I come from Copake Lake, New York; a small, country town in the Berkshire hills. The people were simple.
There were twenty people in the winter and two hundred in the summer. It used to get lonely in the winter.
Compared to the way people think today, people seemed ignorant. The people weren’t ignorant, the times were. It was over sixty years ago.
Many of my friends had horses, and we all learned how to ride, bareback. There was a saying, there’s no lesson learned in the second kick of the mule. In those days it wasn’t a mule, it was a horse.
No matter how many times I heard the expression, watch out for the horses’s hind legs, I never took it too seriously.
To this day, I can remember turning my back on the horse and getting kicked!
Despite the warning it seemed to be an unavoidable happening.
Despite the pain, it was never enough to get me to focus on the horse’s back legs.I was too caught up in riding the horse.
When the equivalent problems come along, businesses handle it the identical way. Despite the problem, they don’t seem to learn from it. Sure enough, a second kick is around the corner.
There is another expression that goes with it; it’s called ‘ learning from experience’. Rarely do we learn from experience. It just doesn’t work.
People learn from an ‘evaluation of their experiences,’ not the experience itself. Most people are so happy to be out of the situation that they forget the experience. This brings me back to the second kick from the mule.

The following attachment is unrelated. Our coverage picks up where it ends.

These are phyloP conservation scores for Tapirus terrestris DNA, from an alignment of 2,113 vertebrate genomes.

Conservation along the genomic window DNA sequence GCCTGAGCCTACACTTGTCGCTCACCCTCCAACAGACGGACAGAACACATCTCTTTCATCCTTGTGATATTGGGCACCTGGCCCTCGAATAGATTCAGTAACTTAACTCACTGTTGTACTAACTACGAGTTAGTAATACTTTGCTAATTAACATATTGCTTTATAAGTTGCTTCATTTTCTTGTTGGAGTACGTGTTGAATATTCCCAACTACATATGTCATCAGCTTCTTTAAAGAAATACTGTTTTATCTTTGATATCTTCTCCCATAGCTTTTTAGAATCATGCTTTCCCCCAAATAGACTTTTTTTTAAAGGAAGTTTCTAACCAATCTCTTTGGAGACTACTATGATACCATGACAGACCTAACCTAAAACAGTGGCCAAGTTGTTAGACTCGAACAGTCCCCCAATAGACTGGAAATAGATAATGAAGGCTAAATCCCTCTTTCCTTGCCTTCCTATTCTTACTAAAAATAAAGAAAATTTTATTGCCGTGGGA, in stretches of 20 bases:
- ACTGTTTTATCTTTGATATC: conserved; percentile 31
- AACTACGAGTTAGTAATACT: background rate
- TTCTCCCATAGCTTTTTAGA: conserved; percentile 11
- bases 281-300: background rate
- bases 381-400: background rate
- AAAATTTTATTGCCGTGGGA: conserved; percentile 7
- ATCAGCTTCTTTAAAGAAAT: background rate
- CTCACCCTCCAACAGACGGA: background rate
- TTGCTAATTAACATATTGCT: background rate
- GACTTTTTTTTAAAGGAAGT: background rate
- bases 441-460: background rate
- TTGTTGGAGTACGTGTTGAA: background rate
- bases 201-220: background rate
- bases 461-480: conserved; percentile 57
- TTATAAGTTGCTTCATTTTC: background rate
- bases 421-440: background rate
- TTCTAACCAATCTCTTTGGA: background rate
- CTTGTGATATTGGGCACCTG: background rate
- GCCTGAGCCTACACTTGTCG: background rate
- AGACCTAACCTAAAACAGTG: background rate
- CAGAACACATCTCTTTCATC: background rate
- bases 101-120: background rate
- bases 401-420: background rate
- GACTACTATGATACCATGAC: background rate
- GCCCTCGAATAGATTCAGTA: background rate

Our experiences use up our time and ultimately, our life. What could be more valuable?
I wrote a speech about life being like tiny pearls strung together and my writer friend Shelia Carmody added her twist. Her thoughts, “The more you invest in what life has to offer, the shinier your pearls!”
Why have plain pearls when you can have shiny ones?
How can you learn from your experiences: (Karen Keller has some interesting thoughts on learning from experience.)
Be clear about the experience. Not the one you made up but the one you had. Rather than seeing things the way they are, we make the experience into what we want it to be. No wonder it comes out wrong. How can you learn from an experience that never really existed. The experience was the one we wanted not the one we had.
Be open to learning. You’ve all looked at the photo which contains one old woman and one young woman. At first, you may see nothing, but if you turn the photo upside down, you see two photographs. Be willing to look at the situation from another angle. (If you haven’t seen this, it’s worth a look.)
People get so invested in making up their experience rather than dealing with what it is.
Write down what you’re doing and thinking. Ask yourself, does it make sense? Am I looking at it clearly? When you write your experiences down, you’re likely to see a pattern. Stay focused and don’t lose these important lessons.
Lastly, consider change your friend not your enemy. Many people are afraid to change. If you let your imagination loose, it will run wild with you. I have a friend who can go from a rainstorm to a tornado in about five seconds flat. I’ve been talking with my friends’ about the upcoming storm, and their reactions are interesting. A friend asked if I would take her to the grocery store to get water before the stores ran out. In her mind, the storm was already here, and she was out of water.
Talk about getting ahead of yourself.
Lisbeth Calandrino helps businesses build loyal relationships with their customers. She does this through customer service training and retention marketing.